Posted: 04 Jan 2012 07:35 PM PST
The top management of Malaysia Airports Holdings Bhd (MAHB) must be held accountable for withholding crucial information on cost in the decision to shift site of the new low cost terminal, KLIA2 to the Government
On 14th December 2011, I had a press conference to explain the key reasons why the cost of the new "low cost terminal" KLIA2 had increased drastically from the originally estimated RM1.7 billion in 2007 to RM3.9 billion last year.
The underlying reason was the shift of the airport from the originally proposed northern site (KLIA North) to the current western site (KLIA West) which is under construction. The shift of the site has caused the cost of construction to bloat because KLIA West was already identified as unsuitable for the construction of an airport due to it being a peat swamp. This is increased the cost by at least RM1.2 billion.
In addition, the shift to KLIA West has resulted in the need for a 3rd runway costing RM270 million as well as a 2nd control tower costing an estimated RM300 million, which would not have been required had the new low-cost terminal be built in KLIA North.
MAHB made the briefest of response to my allegations on the same day, by claiming that I had referred to the old master plan which was no longer valid. MAHB said that the "National Airport Master Plan (NAMP) 2008 has super-ceded by the KLIA Master Plan (1992)."
The answer begs the question because my allegation is exactly that the NAMP's decision to shift KLIA2 to the new site from the original site, KLIA North recommended in the 1992 KL International Airport Master Plan had caused the drastic increase in the cost.
In fact based on MAHB's own presentation to the Finance Ministry as late as 6th July 2007, MAHB had reconfirmed that the KLIA North was the best option available to build the new KLIA2. MAHB had argued that the advantages of KLIA North include:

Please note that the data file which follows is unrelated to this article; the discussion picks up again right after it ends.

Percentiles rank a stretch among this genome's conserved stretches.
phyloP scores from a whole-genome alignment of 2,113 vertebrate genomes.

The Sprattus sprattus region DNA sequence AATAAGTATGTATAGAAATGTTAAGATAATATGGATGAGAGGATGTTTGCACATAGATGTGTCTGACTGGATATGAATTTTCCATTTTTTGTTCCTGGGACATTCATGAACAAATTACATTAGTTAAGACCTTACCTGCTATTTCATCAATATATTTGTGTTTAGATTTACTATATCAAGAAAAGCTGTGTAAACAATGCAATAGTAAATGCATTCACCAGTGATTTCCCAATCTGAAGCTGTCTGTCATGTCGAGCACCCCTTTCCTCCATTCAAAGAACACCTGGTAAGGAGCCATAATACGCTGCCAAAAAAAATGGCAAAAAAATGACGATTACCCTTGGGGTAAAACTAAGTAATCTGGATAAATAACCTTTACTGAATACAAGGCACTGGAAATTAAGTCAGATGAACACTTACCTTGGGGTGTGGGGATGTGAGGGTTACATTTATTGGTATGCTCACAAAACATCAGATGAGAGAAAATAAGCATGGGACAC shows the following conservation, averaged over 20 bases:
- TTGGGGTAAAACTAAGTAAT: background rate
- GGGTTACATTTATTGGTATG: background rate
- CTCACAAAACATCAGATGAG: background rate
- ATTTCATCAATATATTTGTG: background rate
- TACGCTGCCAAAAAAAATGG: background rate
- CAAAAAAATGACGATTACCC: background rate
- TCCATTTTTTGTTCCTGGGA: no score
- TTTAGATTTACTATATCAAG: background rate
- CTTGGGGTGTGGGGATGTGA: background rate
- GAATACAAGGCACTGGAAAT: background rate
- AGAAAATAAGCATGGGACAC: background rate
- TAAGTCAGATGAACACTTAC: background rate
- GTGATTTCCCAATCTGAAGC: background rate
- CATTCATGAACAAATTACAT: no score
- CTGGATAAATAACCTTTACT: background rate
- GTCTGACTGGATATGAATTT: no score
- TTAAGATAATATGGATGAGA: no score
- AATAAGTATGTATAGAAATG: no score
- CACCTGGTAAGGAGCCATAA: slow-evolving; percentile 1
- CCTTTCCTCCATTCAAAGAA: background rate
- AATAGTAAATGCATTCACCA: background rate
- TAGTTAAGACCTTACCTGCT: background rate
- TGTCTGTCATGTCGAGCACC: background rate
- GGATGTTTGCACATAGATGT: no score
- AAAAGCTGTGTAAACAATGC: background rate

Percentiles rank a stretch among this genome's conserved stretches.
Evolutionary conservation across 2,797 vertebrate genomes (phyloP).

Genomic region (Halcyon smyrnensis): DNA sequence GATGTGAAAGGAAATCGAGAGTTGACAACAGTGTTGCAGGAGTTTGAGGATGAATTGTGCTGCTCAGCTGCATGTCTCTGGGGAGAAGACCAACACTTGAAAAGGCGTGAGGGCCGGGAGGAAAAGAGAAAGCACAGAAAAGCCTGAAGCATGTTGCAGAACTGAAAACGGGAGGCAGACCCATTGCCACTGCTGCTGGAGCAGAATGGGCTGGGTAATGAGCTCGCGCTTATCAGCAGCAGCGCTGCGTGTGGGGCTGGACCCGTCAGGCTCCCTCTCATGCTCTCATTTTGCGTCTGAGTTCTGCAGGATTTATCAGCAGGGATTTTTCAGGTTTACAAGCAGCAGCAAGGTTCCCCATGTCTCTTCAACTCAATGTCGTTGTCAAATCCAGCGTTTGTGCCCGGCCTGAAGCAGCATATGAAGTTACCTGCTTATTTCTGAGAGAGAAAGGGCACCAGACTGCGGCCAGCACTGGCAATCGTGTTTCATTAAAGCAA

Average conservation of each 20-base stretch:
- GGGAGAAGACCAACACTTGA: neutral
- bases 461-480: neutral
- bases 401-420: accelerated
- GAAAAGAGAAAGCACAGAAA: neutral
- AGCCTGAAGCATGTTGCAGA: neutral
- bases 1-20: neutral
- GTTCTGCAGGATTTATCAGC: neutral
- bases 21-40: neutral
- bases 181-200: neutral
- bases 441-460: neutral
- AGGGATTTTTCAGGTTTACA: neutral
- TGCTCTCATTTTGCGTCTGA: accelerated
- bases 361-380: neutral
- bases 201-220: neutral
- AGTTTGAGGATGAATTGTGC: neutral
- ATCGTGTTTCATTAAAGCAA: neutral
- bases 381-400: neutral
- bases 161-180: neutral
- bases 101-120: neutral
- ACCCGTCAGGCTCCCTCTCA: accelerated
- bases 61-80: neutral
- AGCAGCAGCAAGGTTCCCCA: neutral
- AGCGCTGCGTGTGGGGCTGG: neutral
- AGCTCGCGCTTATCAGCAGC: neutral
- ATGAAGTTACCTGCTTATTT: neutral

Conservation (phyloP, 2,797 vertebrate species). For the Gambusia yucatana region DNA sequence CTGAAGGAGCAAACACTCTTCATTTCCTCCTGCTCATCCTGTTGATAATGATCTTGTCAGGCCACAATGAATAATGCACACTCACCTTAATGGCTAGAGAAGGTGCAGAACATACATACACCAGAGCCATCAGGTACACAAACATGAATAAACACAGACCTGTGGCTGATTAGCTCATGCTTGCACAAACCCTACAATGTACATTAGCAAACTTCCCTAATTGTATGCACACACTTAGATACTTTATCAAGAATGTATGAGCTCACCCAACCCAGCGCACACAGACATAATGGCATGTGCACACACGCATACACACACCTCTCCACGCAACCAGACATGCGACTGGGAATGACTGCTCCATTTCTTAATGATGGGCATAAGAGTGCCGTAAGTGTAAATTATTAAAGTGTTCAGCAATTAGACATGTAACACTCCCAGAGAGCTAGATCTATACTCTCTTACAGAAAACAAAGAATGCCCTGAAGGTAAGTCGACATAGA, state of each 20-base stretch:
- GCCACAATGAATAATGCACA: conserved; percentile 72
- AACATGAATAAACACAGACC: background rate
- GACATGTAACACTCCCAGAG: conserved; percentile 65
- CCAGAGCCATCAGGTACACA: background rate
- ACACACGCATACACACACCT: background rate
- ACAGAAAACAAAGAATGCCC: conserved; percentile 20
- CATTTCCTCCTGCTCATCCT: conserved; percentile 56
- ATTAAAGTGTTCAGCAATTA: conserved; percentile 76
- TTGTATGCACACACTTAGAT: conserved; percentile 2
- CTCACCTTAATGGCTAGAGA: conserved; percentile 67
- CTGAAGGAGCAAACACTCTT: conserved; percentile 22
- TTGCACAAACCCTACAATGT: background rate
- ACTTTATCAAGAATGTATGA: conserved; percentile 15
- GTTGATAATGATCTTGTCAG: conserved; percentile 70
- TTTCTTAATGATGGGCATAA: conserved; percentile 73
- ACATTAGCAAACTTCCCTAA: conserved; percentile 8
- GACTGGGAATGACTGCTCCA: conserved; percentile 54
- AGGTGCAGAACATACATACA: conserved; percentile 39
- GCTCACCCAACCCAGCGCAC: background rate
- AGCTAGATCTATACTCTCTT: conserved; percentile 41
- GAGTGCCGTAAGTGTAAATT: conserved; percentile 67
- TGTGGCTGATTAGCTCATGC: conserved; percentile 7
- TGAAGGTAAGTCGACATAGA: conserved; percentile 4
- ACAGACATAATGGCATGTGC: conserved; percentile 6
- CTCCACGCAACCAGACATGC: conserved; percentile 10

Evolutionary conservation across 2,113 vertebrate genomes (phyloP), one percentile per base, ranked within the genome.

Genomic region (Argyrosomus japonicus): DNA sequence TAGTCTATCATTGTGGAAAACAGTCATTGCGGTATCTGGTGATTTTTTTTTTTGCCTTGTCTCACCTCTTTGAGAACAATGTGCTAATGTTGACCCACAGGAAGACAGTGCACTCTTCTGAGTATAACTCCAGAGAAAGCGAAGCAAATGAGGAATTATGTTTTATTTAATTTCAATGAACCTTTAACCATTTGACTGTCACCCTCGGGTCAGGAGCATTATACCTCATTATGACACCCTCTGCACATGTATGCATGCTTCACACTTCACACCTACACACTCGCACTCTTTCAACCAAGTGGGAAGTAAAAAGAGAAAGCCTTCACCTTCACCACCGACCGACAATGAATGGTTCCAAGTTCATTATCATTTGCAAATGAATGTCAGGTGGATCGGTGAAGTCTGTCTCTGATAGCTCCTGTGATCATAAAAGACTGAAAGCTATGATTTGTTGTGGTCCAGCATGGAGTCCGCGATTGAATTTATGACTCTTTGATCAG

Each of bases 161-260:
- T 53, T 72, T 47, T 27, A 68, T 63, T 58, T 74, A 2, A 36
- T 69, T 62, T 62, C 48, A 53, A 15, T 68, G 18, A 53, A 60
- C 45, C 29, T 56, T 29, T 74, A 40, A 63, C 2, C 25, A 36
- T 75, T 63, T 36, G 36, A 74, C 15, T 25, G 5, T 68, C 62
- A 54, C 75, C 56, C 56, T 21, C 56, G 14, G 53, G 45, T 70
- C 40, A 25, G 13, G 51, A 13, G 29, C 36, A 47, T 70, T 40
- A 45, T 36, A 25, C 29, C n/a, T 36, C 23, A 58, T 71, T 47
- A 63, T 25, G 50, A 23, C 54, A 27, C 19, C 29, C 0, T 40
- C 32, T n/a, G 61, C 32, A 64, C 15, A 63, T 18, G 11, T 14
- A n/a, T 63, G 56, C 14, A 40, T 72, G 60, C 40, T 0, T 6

However, in a separate presentation to Finance, Home and Transport Ministry officials on 15 April 2008 on the NAMP, the MAHB made a 360-degree turn by recommending KLIA West as the new site for the new low-cost terminal. Based on the presentation documents and the minutes of the meeting, MAHB has failed to highlight the fact that the new KLIA2 will cost substantially more due to reasons already identified in the 1992 KLIA Master Plan.
The 1992 Master Plan had clearly stated that "the western part of the site mainly comprises saturated marine clays with an overlay of peat material… The combination of the drainage problems and the type of material means that the western part of the site has poor bearing qualities and is not suitable for airport construction without undertaking significant engineering measures to improve load bearing capacity… Even after these measures have been undertaken there is likely to be some settlement of the ground and the area should be allowed to consolidate for a period prior to being used for airport construction."
Hence despite knowing full well that the KLIA West is unsuitable for airport construction and will incur substantially higher cost, MAHB has intentionally chosen not to disclose this crucial information to the relevant Ministry officials. This has resulted in the lack of objections to the shift of the new low-cost terminal to KLIA West. As a result, MAHB which is a 54% subsidiary of Khazanah Bhd, has caused the cost of KLIA2 to bloat by more than RM2 billion at the expense of the taxpayers.
The MAHB top management must be held fully accountable for the unacceptable increase in cost especially in the light of their being economical with the truth on the cost of construction with the Government. They must explain why is it that within a few months from July 2007 to March 2008, the "best" site for the new KLIA2 can be suddenly shifted from KLIA North to KLIA West.
Dato' Seri Kong Cho Ha, as the responsible Minister in-charge must ensure that heads must roll for the RM3.9 billion KLIA2 fiasco. The Minister to date has failed to make even a single comment on the issue, which clearly demonstrates that he is shirking his responsibility to look after the public interest.
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